Tri-Chandra College – Education History of Nepal
Jung Bahadur, the first Rana Prime Minister of Nepal opened the first school, named as Durbar School in Kathmandu -1854, to provide basic education to the Ranas and the family members of the ruling elite. After Jung Bahadur, Bir Shumsher in 1883 declared it open to the general public. At that time the School Leaving certificate/Matriculation used to be governed by the University of Calcutta, India but after 1934 the Nepal School Leaving Certificate Examination Board began conducted the SLC examination in Nepal itself.
Chandra Shumsher, the Rana Prime Minister, established Tribhuvan Chandra Intermediate College now named as Tri-Chandra College in 1918. The history says among the Rana Prime Ministers, Chandra Shumsher was the one of Prime Minister who opposed any form of higher education in Nepal the most.
Tri-Chandra College behind the GhantagharTri-Chandra College was modeled on a typical Indian college and affiliated to Patna University, India. In the early days of its inception classes were only for subjects in Liberal Arts. The faculties of science and commerce were later added in 1919 and 1954 respectively. The lecturers and professors were hired from especially from India and other countries. Graduation Examination was governed by the Patna University itself, Tri-Chandra College being its first examination center Nepal. At that time the Graduates passing out from the college were in high demand and were largely inducted into government services and/or in the teaching profession.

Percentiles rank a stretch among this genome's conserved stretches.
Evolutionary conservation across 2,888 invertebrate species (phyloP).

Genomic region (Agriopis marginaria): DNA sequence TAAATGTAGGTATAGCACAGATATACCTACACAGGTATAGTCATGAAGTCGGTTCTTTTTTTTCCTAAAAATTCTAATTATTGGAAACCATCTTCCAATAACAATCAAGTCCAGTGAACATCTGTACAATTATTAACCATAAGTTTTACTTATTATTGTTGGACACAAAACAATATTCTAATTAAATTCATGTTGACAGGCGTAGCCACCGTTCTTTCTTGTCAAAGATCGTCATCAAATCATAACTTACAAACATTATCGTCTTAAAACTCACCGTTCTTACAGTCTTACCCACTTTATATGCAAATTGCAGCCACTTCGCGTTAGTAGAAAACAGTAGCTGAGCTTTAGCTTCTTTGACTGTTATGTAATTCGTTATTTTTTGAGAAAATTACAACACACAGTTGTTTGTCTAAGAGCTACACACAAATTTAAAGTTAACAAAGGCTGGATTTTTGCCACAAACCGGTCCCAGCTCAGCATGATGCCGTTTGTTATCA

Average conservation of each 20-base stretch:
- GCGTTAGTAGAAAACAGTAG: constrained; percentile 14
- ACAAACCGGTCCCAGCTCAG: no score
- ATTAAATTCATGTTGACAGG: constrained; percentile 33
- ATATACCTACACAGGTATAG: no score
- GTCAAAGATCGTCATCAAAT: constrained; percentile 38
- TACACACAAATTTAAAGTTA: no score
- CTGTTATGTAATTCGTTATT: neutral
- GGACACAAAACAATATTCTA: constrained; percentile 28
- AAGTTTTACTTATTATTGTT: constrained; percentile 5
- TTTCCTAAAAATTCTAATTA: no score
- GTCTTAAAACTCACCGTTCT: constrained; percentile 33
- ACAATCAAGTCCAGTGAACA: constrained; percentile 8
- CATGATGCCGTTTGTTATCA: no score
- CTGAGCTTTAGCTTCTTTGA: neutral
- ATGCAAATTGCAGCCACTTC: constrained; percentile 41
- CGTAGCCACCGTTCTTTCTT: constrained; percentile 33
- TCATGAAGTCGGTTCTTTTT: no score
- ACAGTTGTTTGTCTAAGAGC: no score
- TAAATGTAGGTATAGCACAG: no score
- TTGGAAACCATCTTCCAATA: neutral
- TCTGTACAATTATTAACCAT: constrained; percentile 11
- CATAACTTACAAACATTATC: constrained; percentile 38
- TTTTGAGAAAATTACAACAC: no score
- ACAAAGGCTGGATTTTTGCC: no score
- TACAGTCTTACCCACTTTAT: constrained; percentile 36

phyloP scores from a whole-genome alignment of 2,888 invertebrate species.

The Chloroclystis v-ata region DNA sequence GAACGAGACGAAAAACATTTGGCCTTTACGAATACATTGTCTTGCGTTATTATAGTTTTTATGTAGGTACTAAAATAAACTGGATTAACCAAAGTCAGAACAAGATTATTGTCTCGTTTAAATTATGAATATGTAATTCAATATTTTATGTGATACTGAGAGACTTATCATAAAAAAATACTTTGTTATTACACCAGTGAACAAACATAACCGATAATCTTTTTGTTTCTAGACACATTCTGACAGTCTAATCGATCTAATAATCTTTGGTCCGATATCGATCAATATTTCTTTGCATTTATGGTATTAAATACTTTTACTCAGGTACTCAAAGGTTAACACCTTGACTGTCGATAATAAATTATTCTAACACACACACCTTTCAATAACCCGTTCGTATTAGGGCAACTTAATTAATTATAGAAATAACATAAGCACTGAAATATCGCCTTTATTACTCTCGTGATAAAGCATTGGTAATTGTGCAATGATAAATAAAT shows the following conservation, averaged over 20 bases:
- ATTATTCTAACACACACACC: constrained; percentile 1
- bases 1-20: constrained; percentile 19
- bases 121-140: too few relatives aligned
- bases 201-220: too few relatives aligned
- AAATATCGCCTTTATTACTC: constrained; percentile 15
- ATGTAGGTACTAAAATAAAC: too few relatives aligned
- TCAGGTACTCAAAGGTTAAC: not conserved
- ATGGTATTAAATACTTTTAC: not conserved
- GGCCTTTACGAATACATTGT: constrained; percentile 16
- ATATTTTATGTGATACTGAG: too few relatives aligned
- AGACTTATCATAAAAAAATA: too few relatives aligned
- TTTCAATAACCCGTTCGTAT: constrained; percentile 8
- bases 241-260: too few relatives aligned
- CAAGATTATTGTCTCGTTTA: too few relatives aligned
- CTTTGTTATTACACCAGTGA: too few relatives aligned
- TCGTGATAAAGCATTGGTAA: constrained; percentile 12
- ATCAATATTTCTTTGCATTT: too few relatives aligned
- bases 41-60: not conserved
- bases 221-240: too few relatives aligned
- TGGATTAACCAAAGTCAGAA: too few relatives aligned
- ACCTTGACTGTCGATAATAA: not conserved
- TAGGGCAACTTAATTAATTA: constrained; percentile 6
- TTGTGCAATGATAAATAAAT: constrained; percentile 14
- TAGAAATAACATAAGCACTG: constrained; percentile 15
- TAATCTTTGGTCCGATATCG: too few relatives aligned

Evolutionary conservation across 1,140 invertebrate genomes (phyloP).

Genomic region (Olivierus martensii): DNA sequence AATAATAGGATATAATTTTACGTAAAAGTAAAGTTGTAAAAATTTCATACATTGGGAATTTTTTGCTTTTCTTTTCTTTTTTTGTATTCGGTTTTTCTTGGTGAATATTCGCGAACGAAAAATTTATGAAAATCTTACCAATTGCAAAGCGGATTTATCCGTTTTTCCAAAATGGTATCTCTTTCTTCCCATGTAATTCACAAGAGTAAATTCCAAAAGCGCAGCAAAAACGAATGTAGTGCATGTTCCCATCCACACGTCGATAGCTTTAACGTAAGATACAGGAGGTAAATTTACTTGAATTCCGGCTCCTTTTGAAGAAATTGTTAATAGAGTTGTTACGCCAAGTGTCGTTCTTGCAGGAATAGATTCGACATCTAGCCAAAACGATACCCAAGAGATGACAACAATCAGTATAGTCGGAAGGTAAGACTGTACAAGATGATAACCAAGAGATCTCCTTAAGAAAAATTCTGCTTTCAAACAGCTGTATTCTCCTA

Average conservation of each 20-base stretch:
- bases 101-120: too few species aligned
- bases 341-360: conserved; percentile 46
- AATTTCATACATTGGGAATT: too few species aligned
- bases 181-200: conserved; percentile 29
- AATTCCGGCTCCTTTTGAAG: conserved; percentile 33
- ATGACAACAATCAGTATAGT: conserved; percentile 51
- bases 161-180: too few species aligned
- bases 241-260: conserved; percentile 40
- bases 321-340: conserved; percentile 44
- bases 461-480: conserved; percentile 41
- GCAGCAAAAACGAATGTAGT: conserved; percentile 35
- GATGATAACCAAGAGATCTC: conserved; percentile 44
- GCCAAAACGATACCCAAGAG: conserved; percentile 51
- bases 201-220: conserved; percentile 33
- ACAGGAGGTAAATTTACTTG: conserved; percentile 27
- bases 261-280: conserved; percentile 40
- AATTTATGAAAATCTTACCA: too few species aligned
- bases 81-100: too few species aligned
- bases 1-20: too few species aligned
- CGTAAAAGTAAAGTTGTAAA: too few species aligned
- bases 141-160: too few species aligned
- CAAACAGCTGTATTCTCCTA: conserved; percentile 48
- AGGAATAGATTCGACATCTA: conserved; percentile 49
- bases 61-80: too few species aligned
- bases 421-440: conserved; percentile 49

The establishment of Tri-Chandra College built the base for higher education in the country. Following the foundation laid by Tri-Chandra, colleges were established within and outside the Kathmandu Valley. With these developments, people had access to higher education in Nepal and marked the beginning of the expansion of higher education in Nepal.
The Ghantaghar – First Public Tower Clock in Nepal. The original clock tower was designed after the Big Ben of London, as Western influence crept into Nepalese architecture during the Rana era.
The Ghantaghar that stands today was rebuild after the 1990 BS earthquake, standing on site of the original.